The more vexing the question, the more measured our response should be. Self-correct. If we make a mistake, we should admit it and fix it as soon as possible.
Make adjustments in the middle of your journey. We must remain adaptable and adjust when we detect signs that our audience is unhappy or tuning out.
Don't get caught up in the game of "I have the floor." The aim is to start a conversation, not give a lecture that others could misinterpret as a rant.
HABIT 2: CONVEY: Use Portion Control to Get Our Points Across with Clarity, not Confusion.
Let's take a look at the situation. Our inbox is clogged, our desk is jammed, and our minds are clogged as well.
To digest and comprehend everything, we need shortcuts. To assist cut through other people's information overload, we should organize our outgoing communications in the same way we handle our incoming communications.
The key, according to Dieken, is portion control.
Portion control is a more efficient means of communicating messages because it pushes us to handle information properly so that others can do the same.
Dieken provides us with valuable strategies once again.
Tactic #1: Use the Dominant Sense. The most important sense in humans is vision.
Visuals are processed 10 times faster than words in our brains. We achieve more immediate results each time we show rather than explain.
We decrease the danger that the receiver may misinterpret, misconstrue, or miss our message.
According to Dieken, we should try the following:
- Make a contrast before and after comparisons in simple graphs.
- We can use contrast to show growth or market domination or to exploit a competitor's vulnerability.
- Consider a different approach to PowerPoint. Excessive text should be avoided. Excessive use of jazzy visuals should be avoided. Even the designers of PowerPoint, Robert Gaskins, and Dennis Austin, believe that PowerPoint may disguise weak material. Instead of hiding behind PowerPoint, use it to communicate.
Tactic #2: Use Social Media.
The appeal of social media sites, according to Dieken, is both evident and subtle.
People may rapidly consent to be contacted by us in the opt-in world. However, if we irritate them or fail to appeal to them, they will swiftly abandon us. So, how can we solve this problem?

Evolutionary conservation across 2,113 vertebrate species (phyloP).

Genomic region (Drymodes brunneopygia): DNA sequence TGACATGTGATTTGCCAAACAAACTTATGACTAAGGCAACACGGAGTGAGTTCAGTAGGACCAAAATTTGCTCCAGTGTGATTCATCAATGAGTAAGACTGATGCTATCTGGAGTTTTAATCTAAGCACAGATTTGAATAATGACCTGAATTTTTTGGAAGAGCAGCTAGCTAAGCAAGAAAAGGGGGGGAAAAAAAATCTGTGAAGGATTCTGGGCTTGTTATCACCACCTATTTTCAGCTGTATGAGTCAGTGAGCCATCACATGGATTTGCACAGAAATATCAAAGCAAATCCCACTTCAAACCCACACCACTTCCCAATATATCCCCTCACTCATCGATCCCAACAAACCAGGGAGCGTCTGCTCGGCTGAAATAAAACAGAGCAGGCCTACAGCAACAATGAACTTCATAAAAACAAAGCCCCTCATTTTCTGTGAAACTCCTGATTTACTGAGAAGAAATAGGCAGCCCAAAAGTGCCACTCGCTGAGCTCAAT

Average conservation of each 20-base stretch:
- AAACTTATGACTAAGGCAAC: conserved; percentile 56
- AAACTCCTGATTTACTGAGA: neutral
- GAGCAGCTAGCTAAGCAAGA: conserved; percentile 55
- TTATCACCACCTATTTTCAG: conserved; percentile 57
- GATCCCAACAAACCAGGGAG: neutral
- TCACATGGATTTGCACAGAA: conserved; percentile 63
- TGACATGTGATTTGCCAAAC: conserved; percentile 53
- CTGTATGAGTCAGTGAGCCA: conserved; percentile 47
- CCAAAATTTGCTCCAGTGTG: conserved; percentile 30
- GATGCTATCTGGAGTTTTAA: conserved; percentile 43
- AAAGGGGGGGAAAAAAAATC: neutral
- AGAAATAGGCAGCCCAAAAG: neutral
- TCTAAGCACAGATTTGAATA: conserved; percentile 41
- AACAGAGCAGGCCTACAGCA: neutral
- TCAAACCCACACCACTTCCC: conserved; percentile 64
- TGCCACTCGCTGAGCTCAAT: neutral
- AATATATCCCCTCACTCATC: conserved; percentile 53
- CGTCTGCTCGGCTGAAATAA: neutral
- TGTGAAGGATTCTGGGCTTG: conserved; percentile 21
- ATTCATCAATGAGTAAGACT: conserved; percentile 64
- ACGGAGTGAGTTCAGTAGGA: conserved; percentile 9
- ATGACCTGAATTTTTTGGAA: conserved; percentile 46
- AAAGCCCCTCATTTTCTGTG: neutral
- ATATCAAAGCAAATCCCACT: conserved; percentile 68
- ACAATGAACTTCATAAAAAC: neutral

Post basic, straightforward ideas. It is our responsibility to communicate the substance of our message rather than all we know.
It's there for all time after it's been uploaded. Before publishing your material indefinitely, have someone else review it. Avoid using business jargon or industrial jargon. Be yourself, not a corporation.
Tactic #3: Talk in Triplets.
According to Dieken, we should arrange our communications in threes to save time and effort in helping others grasp them.
We probably don't notice triplets since they are so embedded in our daily lives, yet it seems natural. Do you need any examples?
- 3 strikes
- Three Musketeers
- Mineral, Vegetable, and Animal
When structuring our triplets, Dieken recommends putting the chosen option first. It establishes a norm and generates a difficult benchmark.
HABIT 3: CONVINCE: Create Commitment to Influence Decisions, Actions, and Results.
A real leadership talent that generates exceptional results is the capacity to favorably and rapidly influence people. It's much more crucial today because time is of the essence.
According to Dieken, persuasion does not imply manipulation or arm-twisting.
The distinction is in the intention. Manipulators are preoccupied with their own wants. To obtain what they want, they bully, lie, or ignore the truth.